Ironic, but not surprising. Ideology is not complex enough to run human societies, which is why all ideologies fail. Why the left failed. Why the right has followed it.
Back in October of 2005 I posted two journal entries back to back, one called “The Failure of the Left” and the other “The Smashed Pillars of Conservatism.” In the latter, there is a statement that is worth looking at again. It was about the danger of ideological government, and the fact that modern societies cannot thrive unless their governments balance economic activity with appropriate regulation. In it, I said this, “What do we actually need? Well, we need to come to our collective senses and abandon the ideologues of both left and right. This country is moderate, fair and free. We don?t need people in public office who are extreme, who are bullies and who distrust the freedom of those who disagree with them. We certainly don?t need to throw out the current far right extremists in favor of equally unpleasant far left extremists.”
This time, we haven’t done that. Judging from the choices he has made so far, Barack Obama plans to do what the electoral map suggests that we want him to do: govern from the center.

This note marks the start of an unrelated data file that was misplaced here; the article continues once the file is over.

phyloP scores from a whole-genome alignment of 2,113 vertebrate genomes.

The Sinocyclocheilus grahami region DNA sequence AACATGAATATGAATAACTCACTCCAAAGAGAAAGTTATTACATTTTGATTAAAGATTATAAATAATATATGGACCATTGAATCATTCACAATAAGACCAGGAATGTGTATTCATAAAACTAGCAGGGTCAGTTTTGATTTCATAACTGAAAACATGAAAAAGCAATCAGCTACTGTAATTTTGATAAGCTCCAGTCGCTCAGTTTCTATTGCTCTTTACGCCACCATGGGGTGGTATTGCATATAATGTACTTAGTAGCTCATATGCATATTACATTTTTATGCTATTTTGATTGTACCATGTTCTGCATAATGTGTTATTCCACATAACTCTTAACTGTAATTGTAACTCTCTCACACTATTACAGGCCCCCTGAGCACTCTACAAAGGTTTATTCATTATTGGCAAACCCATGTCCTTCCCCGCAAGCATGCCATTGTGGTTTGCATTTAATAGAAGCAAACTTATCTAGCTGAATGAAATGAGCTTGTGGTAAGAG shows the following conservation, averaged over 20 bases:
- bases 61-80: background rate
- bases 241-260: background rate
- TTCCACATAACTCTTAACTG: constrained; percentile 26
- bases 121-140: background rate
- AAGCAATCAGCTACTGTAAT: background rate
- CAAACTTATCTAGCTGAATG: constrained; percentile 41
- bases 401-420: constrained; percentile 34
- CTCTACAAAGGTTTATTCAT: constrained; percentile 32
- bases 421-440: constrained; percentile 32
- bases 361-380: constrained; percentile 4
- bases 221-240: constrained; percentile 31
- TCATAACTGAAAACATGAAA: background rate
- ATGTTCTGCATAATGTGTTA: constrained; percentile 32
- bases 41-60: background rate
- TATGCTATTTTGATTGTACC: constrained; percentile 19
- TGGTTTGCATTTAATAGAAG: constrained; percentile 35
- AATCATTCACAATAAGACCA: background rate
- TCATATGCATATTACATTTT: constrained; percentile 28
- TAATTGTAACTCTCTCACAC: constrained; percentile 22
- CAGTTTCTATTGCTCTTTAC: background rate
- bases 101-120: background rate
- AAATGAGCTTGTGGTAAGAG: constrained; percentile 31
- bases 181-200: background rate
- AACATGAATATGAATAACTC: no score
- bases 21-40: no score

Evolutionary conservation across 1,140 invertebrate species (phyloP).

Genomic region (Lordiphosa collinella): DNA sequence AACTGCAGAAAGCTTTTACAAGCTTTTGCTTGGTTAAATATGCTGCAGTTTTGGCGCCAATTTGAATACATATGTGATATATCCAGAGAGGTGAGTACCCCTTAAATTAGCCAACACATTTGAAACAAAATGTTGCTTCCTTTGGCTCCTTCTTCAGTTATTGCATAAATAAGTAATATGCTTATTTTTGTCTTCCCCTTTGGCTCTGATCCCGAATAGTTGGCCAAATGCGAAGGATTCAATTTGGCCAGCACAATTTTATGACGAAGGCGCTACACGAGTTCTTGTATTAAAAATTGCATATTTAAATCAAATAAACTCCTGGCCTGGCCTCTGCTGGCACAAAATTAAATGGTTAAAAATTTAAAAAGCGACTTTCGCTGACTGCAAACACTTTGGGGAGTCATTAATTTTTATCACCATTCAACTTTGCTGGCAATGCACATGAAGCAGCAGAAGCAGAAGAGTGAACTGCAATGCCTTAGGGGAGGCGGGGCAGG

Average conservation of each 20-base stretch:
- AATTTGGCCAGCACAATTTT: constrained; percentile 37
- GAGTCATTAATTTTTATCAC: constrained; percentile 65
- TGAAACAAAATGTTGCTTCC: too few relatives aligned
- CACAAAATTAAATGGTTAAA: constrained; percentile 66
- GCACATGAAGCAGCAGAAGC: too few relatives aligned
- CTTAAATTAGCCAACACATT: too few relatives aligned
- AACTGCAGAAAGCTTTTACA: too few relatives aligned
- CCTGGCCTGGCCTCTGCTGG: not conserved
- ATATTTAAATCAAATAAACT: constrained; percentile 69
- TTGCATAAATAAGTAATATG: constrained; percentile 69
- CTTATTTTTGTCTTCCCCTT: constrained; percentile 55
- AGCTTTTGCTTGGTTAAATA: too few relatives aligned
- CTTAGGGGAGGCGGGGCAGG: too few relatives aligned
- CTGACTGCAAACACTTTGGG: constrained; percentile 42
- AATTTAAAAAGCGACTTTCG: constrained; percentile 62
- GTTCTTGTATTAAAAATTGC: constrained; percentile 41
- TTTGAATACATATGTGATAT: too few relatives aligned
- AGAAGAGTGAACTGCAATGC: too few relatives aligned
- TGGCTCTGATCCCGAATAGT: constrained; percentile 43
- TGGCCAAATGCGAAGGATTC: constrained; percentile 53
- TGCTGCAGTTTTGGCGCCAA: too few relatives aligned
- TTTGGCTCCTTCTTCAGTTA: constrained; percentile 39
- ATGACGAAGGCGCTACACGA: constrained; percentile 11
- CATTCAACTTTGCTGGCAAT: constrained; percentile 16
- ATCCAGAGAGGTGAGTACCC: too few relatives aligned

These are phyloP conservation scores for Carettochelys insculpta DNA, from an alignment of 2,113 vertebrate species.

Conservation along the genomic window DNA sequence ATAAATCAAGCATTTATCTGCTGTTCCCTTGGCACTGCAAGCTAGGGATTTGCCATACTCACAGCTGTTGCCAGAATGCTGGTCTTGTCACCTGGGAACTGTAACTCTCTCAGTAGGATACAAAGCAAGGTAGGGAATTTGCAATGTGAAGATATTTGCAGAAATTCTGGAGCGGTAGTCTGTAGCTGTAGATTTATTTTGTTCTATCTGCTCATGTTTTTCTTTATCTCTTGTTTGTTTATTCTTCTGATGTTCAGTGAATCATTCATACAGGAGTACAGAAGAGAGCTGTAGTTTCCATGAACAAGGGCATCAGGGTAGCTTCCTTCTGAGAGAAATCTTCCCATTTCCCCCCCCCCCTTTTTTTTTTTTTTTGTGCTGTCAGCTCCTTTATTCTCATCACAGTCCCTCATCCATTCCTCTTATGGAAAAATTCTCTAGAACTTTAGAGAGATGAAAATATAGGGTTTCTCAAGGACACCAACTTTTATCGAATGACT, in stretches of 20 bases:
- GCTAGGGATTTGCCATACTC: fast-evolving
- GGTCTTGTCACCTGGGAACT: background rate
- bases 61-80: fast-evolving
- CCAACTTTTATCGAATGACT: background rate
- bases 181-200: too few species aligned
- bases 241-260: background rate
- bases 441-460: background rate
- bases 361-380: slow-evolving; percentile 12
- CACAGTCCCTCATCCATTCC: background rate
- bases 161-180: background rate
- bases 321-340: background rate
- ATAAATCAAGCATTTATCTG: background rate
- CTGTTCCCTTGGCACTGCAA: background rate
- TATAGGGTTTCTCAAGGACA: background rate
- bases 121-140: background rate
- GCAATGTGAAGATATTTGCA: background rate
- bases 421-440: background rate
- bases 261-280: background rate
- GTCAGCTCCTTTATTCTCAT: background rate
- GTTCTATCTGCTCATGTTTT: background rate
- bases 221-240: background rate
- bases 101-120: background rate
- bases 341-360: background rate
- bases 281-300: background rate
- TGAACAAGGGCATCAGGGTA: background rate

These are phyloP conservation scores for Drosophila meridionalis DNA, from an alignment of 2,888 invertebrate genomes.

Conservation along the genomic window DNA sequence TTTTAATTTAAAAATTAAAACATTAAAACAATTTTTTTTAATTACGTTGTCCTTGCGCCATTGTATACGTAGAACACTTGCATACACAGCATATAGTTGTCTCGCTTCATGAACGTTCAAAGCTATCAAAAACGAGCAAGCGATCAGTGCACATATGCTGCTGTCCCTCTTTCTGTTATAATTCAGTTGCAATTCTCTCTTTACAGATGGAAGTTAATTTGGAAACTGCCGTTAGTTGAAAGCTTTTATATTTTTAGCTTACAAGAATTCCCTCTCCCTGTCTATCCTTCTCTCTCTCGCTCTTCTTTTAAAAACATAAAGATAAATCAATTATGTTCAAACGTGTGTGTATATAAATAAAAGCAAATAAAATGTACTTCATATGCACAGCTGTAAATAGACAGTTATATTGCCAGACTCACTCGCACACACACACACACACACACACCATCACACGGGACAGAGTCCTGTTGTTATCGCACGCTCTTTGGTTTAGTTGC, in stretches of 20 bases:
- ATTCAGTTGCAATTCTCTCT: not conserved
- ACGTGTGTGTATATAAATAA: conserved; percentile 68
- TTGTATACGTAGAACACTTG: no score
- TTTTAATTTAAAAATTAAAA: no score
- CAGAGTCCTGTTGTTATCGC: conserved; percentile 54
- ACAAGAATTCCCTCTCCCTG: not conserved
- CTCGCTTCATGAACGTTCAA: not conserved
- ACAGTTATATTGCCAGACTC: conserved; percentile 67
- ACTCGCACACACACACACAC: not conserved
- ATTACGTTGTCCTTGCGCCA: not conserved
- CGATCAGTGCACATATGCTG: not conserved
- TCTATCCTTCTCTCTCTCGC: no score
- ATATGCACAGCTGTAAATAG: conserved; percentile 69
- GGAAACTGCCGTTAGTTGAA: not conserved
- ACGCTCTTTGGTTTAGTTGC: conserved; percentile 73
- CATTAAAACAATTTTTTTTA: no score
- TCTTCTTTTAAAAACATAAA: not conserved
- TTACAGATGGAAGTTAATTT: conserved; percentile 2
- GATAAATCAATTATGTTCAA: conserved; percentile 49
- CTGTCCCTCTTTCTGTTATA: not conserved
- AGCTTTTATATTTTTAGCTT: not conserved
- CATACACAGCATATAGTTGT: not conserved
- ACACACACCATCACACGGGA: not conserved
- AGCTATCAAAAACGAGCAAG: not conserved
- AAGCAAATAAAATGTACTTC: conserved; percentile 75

Let’s hope that he adds dynamism and courage to thoughtful government, because he is going to need both.
Right after the election, the satirical journal “the Onion” published a headline: “Black Man Given Worst Job in America.”
Starting with the philosophy of Ronald Reagan, then legislation in the Clinton era, then the destructive, neglectful stupidity of George W. Bush and the brain-dead ideologues who advised him, we abandoned not only regulation, but also fiscal common sense. The result is that we are right back where we were at the end of the 1920s, and for the same reason: lack of regulation has once again led to market excess and a crash.
But there is a huge and tragic difference this time. Bush not only let the economy self-destruct, he added a vast debt burden at the same time with the Iraq war. So, this time, we are ENTERING our new depression already broke.
Roosevelt had an incredibly valuable tool to work with: the full faith and credit of the United States of America, arguably the most valuable asset ever known to mankind.
Barack Obama, in all probability, will not even have this.
May God be with us.
NOTE: This Journal entry, previously published on our old site, will have any links removed.